For a sustainable and desirable future, pure water holds the key. There are many schools of thought which firmly believe that the next world war will be caused by water, or simply out, the lack of it. ‘Water water everywhere but not a drip to drink’ by Samuel Coleridge-Taylor; is a lyrical ballad; many ecologists and scientists fear might become a grave reality. About two-thirds of our planet are the oceans. The world needs clean and purified drinking water for day to day survival. Thus making water purification an essential ingredient of modern living.
The Solutions Journal from The Solutions Journal cites in her 2010 article that the current reliance on large centralised water treatment systems are not meeting the demands of existing or emerging needs.
Standard Water Treatment Procedure
Current water treatment systems are large centralised facilities. As this set up might be of use to a large geographical area, it leads the community into debt to build and operate them. Communities which are unable to afford them, leave major portions of their population only partially covered or not covered.
In the late 1800’s rapid sand filtration system was designed – large scale treatment systems use this technology. 1900’s saw the commercial introduction of chlorine, ozone, and UV disinfectant system. New system approaches are required to enhance wide scale development and innovations in the field of water treatment.
The Future Of Water Treatment And Innovations
Increasing the attention to localised water treatment systems can lead to innovations and developments biz, the smaller financial commitment leads to a smaller risk; the prospect of total system failure is reduced as each unit can continue to function independently. These benefits lower the barriers to entry for new technologies and systems.
Each water source (ground, surface, rain or waste water) has its own characteristics in terms of contaminants, dissolved chemicals, acidity etc. At present, communities treat all water to the same standard – landscaping water meets drinking water standards. Innovations in water treatment can increase the economic efficiency of the capital and also the efficiency of the resources used (power and chemicals etc.). Localised water treatment facilities that use local water sources can protect and enhance the ecosystem and reduce new water use overall.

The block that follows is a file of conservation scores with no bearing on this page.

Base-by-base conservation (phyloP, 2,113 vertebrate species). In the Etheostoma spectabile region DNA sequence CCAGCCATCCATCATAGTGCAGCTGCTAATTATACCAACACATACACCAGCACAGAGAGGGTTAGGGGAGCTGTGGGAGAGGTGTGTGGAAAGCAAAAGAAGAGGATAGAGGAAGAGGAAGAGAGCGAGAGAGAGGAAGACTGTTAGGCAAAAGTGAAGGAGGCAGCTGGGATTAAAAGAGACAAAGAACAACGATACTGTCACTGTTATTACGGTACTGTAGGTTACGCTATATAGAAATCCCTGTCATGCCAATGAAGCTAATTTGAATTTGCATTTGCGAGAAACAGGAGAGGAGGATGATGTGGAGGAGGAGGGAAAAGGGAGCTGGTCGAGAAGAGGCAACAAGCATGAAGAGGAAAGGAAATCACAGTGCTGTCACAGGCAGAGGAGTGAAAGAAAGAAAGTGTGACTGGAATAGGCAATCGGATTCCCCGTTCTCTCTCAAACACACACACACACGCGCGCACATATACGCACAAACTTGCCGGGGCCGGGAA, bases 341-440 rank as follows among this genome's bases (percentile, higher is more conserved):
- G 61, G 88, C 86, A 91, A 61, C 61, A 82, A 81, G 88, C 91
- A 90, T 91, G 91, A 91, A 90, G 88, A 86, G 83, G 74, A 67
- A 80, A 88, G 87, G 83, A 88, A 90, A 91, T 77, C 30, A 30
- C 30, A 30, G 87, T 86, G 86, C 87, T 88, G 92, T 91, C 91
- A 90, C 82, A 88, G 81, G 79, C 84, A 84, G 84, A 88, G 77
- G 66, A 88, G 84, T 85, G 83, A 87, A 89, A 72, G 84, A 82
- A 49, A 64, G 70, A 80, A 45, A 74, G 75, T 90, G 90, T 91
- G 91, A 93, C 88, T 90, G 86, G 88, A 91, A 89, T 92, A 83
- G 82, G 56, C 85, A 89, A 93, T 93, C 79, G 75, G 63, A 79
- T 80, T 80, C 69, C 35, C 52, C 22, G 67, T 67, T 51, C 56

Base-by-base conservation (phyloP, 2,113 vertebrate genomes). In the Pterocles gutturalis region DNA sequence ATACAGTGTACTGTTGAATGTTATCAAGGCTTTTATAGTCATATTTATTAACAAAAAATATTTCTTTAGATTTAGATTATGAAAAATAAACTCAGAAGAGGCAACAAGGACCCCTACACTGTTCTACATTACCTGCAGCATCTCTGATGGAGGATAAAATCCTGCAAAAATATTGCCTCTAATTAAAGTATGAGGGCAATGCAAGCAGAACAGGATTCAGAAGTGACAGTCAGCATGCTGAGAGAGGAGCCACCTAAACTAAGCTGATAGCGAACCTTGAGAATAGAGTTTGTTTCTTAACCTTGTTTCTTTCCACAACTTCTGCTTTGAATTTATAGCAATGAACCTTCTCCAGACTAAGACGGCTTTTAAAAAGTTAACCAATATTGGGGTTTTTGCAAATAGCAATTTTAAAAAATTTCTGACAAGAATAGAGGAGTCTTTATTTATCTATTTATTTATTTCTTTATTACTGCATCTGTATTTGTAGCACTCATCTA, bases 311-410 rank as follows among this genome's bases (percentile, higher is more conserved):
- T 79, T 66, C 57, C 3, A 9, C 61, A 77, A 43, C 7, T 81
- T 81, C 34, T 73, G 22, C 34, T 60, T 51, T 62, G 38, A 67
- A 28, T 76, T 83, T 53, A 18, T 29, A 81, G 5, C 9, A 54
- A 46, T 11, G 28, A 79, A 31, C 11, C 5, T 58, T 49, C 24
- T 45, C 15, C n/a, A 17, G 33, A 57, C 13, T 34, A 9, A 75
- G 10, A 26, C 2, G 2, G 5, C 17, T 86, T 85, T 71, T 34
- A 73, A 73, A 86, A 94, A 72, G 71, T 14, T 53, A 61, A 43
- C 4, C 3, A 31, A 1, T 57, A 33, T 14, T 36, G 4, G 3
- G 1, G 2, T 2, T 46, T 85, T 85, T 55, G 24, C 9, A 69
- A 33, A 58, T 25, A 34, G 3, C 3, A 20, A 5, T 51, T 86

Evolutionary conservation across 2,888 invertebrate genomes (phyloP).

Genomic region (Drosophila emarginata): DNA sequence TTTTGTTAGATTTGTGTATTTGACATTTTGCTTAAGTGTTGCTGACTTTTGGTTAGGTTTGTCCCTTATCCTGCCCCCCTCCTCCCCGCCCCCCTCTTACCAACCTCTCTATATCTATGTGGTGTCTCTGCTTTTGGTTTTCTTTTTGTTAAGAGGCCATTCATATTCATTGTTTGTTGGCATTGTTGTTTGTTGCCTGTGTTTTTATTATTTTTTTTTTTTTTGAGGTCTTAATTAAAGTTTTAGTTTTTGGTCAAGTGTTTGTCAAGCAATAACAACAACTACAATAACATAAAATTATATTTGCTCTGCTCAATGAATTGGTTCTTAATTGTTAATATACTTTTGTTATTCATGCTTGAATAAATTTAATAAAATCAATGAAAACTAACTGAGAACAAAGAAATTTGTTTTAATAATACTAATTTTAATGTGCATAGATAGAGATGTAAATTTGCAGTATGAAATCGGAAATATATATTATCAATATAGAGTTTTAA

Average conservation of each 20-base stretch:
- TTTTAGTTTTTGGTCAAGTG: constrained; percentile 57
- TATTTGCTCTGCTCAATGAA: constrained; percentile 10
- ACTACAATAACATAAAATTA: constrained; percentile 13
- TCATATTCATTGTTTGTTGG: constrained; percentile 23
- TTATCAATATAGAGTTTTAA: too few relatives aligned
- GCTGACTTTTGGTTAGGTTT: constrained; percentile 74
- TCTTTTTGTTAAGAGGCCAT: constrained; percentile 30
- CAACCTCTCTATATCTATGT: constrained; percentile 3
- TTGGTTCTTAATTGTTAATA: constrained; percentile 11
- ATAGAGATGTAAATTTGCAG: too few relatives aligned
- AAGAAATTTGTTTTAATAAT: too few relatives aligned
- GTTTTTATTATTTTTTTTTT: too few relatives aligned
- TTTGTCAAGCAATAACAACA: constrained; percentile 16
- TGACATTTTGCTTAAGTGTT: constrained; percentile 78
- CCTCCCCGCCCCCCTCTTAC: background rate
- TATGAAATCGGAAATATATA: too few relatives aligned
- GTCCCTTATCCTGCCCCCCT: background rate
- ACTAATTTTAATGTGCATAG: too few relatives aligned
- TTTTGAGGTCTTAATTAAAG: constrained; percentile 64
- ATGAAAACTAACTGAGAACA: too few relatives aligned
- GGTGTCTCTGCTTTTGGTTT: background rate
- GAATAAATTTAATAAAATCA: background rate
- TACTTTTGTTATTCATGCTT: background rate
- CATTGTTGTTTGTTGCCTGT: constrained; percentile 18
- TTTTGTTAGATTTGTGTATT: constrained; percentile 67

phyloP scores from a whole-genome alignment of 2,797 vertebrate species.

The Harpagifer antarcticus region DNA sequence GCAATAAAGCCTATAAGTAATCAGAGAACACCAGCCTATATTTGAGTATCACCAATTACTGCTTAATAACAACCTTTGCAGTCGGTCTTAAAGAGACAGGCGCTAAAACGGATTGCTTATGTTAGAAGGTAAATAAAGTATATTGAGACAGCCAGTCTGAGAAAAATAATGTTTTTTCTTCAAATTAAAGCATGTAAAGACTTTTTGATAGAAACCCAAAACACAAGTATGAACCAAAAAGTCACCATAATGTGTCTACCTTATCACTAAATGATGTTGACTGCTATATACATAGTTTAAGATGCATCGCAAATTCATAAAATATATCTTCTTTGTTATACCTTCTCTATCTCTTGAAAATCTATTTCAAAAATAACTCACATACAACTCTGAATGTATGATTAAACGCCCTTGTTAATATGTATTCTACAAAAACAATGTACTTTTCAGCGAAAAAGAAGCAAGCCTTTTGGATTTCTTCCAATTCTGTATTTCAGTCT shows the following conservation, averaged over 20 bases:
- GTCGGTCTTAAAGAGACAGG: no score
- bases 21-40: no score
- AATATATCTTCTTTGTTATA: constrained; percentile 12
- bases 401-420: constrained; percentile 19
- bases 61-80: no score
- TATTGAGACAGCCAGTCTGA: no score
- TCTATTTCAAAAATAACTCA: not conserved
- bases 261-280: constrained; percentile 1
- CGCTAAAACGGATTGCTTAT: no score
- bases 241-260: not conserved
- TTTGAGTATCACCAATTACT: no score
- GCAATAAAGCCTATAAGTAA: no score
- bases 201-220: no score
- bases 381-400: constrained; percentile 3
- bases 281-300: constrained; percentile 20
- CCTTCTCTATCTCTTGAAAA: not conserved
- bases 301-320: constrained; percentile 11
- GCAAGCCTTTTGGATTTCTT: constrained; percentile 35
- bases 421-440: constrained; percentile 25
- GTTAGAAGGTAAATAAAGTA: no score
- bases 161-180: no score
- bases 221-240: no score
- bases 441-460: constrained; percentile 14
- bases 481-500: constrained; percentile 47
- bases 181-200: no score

Also Read: Drinking Water Purification Techniques
Potential Path Breakers
The following extracts have been taken from WHO, World Business Council for Sustainable Development for Sustainable Development and A Path To Clean Water by Laura Orlando to give a clear picture on the potential path breakers.
New filtration technologies like “micro membranes” and “ultra filtration” can filter water upto several microns (enough to exclude most pathogens). New disinfectant system such as visible light spectrum and ultrasound are also being developed which might be efficient and cost effective for localised water treatment facilities.
As many communities do not have the piping network to distribute treated water, WaterHealth has opened a new water distribution market by creating “water stores”. Regions with severe potable water needs, like in the Philippines, Sri Lanka, Mexico and India use operations set up by WaterHealth.
World over government agencies, companies like IBM, and non-profits are partnering develop new systems for regional monitoring and control to meet human needs while maintaining the viability of natural ecosystems.
Two things that can be done to improve water quality are to either prevent the contamination in the first place or remove the contaminants through some method of water treatment. In reality, what happens in communities worldwide, is somewhere in the middle. RILES- a non- profit concerned with clean water, has successfully managed excreta that can be found in water. Since 1993 they have been doing so in the Caribbean coast of Mexico. They have done this by building about 300 composting toilets on the Yucatan Peninsula (composting toilets allow the practise of source separation- which keeps excreta out of water). RILES has worked with other communities in Mexico by building hygienic water wells thus protecting and distributing drinking water.
In conclusion, to quote poet W.H.Auden, “thousands have lived without love, none without water” succinctly puts water treatment as a top priority, as when contamination makes water unusable, quality- not quantity-drives sustainability.